Flute Concerto No.2 in D major (1) Wolfgang Amadeus Mozart Download 'Flute Concerto No.2 in D major (1)' on iTunes
13 April 2016, 13:42
Our favourite dashing-blond choral conductor and his choir turned guinea pigs in a huge experiment looking at the health benefits of singing in (and even just listening to) a choir. There were electrodes, latex gloves and LOTS of saliva…
All musicians know that performing and listening to music has all kinds of positive effects.
But for the first time a study has proved that going to a concert actually has a beneficial effect on your body.
A study carried out by the scientists from the Centre for Performance Science at the Royal College of Music has found that attending a live classical music performance reduces levels of the stress hormones cortisol and cortisone.
The scientists took saliva samples from a total of 117 concert-goers over two concerts performed by conductor Eric Whitacre and the Eric Whitacre singers (pictured below).
They then tested the saliva and round that after the performance there was a significant decrease in both cortisol and cortisone – both of which are produced by the body in response to stress.
The study also showed a possible link between listening to music and the hormone DHEA (that’s dehydroepiandrosterone to you and me).
DHEA is linked to immune function, the lowering of cholesterol and has been linked with positive emotional responses.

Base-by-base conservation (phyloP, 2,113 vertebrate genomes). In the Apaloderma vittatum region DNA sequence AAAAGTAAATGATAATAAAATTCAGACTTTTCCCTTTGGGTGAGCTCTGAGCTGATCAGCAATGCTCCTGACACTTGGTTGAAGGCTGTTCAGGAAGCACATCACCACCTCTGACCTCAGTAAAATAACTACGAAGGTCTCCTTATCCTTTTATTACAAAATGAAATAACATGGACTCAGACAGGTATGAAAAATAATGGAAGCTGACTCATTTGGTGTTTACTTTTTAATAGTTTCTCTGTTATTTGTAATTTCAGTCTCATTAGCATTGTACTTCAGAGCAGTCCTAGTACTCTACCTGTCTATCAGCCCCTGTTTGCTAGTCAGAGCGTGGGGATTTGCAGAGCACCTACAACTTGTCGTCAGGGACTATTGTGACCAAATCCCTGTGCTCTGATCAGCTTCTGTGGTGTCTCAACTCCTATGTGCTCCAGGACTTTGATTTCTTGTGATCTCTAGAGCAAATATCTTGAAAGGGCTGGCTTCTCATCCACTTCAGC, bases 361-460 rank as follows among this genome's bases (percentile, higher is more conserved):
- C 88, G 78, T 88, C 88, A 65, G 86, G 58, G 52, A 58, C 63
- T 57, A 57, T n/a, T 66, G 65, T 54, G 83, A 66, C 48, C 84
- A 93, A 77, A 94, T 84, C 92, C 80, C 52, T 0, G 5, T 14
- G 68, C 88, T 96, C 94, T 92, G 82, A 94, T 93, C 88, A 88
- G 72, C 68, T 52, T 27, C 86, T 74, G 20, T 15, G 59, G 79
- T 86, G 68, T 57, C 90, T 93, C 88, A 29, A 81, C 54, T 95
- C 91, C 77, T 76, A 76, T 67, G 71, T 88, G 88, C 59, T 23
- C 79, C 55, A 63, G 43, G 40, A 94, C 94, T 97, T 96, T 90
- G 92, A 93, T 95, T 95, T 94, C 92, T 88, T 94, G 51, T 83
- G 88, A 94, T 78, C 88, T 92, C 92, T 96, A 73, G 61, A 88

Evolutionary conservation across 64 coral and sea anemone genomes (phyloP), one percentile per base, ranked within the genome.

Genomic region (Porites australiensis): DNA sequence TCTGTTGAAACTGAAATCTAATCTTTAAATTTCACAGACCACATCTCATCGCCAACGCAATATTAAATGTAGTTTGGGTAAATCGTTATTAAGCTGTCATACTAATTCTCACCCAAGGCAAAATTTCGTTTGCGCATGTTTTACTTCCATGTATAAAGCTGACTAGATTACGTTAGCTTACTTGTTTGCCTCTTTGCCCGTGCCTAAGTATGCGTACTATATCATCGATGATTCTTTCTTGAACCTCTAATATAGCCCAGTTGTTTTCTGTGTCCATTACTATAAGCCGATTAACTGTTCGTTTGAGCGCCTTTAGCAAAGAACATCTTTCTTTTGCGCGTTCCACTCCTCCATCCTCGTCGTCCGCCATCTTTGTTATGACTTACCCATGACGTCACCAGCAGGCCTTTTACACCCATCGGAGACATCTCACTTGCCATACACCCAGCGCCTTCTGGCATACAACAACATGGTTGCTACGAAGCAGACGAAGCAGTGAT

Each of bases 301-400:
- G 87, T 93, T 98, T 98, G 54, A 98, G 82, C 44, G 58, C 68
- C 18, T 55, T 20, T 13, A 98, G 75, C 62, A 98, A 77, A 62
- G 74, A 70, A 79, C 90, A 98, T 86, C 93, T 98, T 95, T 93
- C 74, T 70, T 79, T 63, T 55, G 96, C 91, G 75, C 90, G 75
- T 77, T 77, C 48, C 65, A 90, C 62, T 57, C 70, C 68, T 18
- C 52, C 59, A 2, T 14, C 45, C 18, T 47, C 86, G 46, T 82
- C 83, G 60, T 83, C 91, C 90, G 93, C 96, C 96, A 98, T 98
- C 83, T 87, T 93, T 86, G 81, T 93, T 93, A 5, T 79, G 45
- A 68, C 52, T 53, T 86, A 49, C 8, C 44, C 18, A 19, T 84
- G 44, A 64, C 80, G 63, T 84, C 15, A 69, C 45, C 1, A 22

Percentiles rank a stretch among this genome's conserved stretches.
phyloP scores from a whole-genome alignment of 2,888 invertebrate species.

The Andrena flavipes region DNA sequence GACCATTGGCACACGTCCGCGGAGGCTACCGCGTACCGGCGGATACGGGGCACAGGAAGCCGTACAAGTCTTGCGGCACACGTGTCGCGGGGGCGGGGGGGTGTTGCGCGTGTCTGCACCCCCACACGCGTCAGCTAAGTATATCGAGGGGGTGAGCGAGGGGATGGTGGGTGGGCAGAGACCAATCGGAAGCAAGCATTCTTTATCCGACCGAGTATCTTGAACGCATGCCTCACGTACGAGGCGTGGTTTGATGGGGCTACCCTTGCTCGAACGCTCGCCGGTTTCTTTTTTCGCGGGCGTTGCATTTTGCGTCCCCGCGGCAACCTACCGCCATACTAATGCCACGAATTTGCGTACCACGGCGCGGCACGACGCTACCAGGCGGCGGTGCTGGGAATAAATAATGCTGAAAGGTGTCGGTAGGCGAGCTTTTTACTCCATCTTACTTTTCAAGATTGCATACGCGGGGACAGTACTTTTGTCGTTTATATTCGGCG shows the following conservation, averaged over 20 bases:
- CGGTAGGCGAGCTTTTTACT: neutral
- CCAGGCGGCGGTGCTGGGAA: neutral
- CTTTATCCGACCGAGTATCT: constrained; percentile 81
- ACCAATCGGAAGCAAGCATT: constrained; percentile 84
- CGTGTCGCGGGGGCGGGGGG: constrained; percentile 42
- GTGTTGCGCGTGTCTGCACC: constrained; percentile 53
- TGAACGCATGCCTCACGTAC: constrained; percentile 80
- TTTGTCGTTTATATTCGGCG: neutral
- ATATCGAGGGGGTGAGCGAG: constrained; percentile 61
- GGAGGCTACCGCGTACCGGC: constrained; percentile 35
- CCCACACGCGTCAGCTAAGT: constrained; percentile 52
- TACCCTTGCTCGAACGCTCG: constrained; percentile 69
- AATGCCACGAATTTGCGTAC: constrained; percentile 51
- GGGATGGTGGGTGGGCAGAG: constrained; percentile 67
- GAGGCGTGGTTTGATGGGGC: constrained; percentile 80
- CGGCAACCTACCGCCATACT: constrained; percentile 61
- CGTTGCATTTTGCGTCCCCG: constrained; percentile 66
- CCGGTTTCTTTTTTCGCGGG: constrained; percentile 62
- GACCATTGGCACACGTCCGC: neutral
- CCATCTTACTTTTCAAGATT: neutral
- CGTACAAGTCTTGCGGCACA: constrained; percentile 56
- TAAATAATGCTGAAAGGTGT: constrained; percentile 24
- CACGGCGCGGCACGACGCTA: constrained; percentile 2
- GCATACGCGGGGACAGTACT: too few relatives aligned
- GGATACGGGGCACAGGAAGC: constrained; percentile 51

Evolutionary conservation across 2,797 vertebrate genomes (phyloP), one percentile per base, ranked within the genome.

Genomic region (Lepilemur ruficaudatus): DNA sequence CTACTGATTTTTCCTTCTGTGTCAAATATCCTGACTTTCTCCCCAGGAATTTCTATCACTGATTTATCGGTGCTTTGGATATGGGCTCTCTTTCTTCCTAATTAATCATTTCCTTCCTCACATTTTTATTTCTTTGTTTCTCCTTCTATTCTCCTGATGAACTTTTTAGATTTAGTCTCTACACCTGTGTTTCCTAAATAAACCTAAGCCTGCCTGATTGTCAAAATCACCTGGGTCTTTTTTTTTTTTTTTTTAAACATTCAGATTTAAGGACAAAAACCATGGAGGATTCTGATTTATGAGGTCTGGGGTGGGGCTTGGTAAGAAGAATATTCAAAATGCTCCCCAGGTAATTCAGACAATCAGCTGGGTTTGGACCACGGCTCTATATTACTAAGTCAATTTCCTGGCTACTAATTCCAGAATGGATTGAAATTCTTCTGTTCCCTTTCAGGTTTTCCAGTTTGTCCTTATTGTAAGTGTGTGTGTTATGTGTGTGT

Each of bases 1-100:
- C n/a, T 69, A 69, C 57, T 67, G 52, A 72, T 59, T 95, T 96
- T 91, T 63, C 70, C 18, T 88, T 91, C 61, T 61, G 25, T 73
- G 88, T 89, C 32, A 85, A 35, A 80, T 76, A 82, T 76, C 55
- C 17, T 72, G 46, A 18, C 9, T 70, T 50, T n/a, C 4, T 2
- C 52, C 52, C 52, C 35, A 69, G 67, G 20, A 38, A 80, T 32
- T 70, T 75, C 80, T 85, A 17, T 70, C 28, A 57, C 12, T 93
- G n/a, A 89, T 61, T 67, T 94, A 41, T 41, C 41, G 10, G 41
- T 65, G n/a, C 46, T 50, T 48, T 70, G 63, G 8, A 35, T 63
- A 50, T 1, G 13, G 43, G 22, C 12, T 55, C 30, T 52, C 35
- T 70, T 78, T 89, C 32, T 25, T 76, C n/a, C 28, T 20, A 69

The study’s authors said: “It is of note that none of these biological changes were associated with age, musical experience or familiarity with the music being performed. This suggests there is a universal response to concert attendance among audience members.”
An earlier set of results from the same study also found that audience members reported a decrease in negative mood states (such as feeling tense, sad and anxious) among audience members and an increase in positive mood states (such as relaxed).
For the singers, too, there was good news. Singing in a low-stress environment such as a rehearsal was found to reduce stress hormones in the singers. However, performing during the concert was found to increase stress hormones and psychological anxiety among performers.
Meet Daisy. Daisy is a scientist working in the centre for performance science at the Royal College of Music.
She's been working with Eric for a few years now on studies looking at the psychological and physiological effects of singing.
"We hear a lot about the health benefits of singing but are there any benefits to attending concerts as well?" she explains. "Every psychological process has biological effects, and we’re able to measure these biological changes in saliva and heart-rates."
At the Eric Whitacre Singers' concert back in March, the world's favourite choral conductor and a handful of his elite singers were wired up with electric nodes and a breathing belt to measure how their bodies behaves during a rehearsal and a concert.
Daisy and the team wanted to find out if just going to a concert had an effect on health and well-being. So the audience filled in questionnaires
...it's like cramming for exams here. pic.twitter.com/VWgYRmcY2z— Classic FM (@ClassicFM) March 5, 2015
And gave saliva samples. Nice. We didn't take photos of that.
And some were wired up to take physiological data too.
"Singing is something that many people inherently feel is good for them and relaxes them. But to actually show biologically (and demonstrate scientifically) that it can reduce stress is very exciting.
"Reducing stress has a direct benefit not only in general terms in our home lives and the workplace, but also in pain reduction, recuperation and even the advancement of some diseases."
We don't need a scientific study to tell us Eric and his singers make our hearts beat faster.
Here they are sounding wonderful.